Everything is a little different. And yes, out tyro user is a bit timid about having to change work habits built up over years and years of the Microsoft monopoly. But the trouble really starts when the newbie wants to play a DVD. Oh hell. Mediabuntu, right? Where’s that documented? I actually found it through Google, but I hate cracking manuals open. So cool, our innocent victim user has to spend an hour or two, if not more, chasing down the codecs and libdvdcss so the movie player will work. What’s that? The audio doesn’t work even once the video does? Two different codecs, you ninny! At least 50% of the users have just scratched Ubuntu and Linux off their list. And Ubuntu actually does that a lot better than the average distro.

    And it goes on like that. All of us are used to Googling and forum crawling to find answers to obscure questions about how this increasingly complex desktop Linux OS works. Windows users have to do that too, and are often at a disadvantage because the system is opaque and answers are harder to dig out. Except they aren’t harder to dig out. There are way more Windows users than Linux users, and their collective experience actually makes finding Windows solutions at least as easy as Linux ones. And you know, they don’t have to go looking as much as we do.

    This is something that this dyed in the wool Microsoft hater and Unix/Linux engineer with 23 years experience finds hard to swallow: Microsoft does reliability better than Linux in a whole bunch of areas now. It wasn’t always that way. If you’ve been around long enough to remember Windows 3.1 and DOS, you know how high guano was piled on Microsoft’s program loaders. And yes, Vista is a terrible, paternalistic, bloated under performing pile of crap that is deservedly struggling in the marketplace. But it doesn’t crash very often – they’ve actually improved that a lot. And it plays DVDs out of the box. And the sound doesn’t get flaky like with pulseaudio. And of course, all the hardware under the sun works with Wintel – the power of the duopoly.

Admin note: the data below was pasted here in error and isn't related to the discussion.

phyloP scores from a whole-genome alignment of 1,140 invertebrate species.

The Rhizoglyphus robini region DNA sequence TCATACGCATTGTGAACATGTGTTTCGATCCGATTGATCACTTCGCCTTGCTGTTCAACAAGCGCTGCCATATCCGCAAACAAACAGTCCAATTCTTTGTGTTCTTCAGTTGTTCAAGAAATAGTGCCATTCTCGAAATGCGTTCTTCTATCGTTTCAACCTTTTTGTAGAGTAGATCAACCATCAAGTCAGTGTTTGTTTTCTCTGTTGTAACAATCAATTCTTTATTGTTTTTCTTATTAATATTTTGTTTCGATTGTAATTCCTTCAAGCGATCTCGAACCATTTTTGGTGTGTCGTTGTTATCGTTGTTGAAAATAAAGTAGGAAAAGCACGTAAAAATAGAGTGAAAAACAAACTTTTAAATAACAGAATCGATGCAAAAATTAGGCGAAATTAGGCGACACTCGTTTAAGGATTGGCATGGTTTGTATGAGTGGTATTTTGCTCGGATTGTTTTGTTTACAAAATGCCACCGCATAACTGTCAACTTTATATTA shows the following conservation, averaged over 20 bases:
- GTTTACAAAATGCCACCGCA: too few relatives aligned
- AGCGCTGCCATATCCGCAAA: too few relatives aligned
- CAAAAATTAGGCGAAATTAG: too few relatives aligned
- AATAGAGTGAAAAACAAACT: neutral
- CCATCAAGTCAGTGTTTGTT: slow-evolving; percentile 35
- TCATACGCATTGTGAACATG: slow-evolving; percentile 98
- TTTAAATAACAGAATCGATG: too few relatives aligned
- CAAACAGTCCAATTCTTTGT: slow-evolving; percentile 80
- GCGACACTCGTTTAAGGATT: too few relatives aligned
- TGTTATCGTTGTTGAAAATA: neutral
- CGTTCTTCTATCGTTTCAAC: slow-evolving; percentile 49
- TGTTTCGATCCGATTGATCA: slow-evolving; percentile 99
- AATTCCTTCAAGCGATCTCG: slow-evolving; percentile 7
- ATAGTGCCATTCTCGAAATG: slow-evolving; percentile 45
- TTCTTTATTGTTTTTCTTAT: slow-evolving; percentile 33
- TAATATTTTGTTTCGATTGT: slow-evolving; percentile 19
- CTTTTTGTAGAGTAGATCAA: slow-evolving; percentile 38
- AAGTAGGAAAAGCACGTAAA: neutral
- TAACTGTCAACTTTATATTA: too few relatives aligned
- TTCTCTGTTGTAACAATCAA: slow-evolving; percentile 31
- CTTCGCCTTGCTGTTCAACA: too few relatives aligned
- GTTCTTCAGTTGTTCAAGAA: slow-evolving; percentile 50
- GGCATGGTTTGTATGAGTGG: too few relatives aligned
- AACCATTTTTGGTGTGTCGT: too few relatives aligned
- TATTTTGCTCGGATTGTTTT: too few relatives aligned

But, we have Freedom. Not a bad thing to have at all. But one of the things that freedom means is there are lots of solutions to the same problems. Distros, including Ubuntu, realize that focusing on just one package manager, or ogg player, or text editor or photo organizer etc, etc etc, means less support burden and less confusion for naive users. But if you take a scalpel and cut through the fertile but untidy Linux software ecosystem, you can only go so far. Microsoft suffers from this problem too, but to a lesser degree, since they have more control. Apple has a big advantage here since they control both the hardware and the software quite rigidly.The diversity is much greater in the Linux world, especially for basic functions like movie players. (If you get a little shock hearing a movie player described as a “basic function,” welcome to the average user’s perspective.) So freedom, essential to the success of Gnu/Linux, a key advantage we hold over other OSen and one of it’s finest features today and for the future, has this downside that enthusiasts rarely consider: integration of all that diversity is hard. And Microsoft does it better partly by being more paternalistic and less Free.

    But we also have free with a lowercase “f”. One of the big attractions of Linux for ordinary computer users and big corporations alike is its low cost. With the premium Microsoft places on the OS and basic productivity apps, we have a big advantage right out of the gate. And it only increases as you move up the stack, assuming there’s an adequate free equivalent in Linux for a give proprietary package. But you know, if it isn’t easy and reliable, people’s perception of the value of free will go down.

    I applaud Ubuntu for their herculean effort in trying to integrate best of breed apps into a semblance of a unified desktop environment. I hope they get around to fully supporting my cute little MSI Wind so I can dump the XP partition. I’m just a little disgruntled that advantages in reliability have eroded as desktop Linux has tried to ramp up to all the things Apple and Microsoft do for and to users.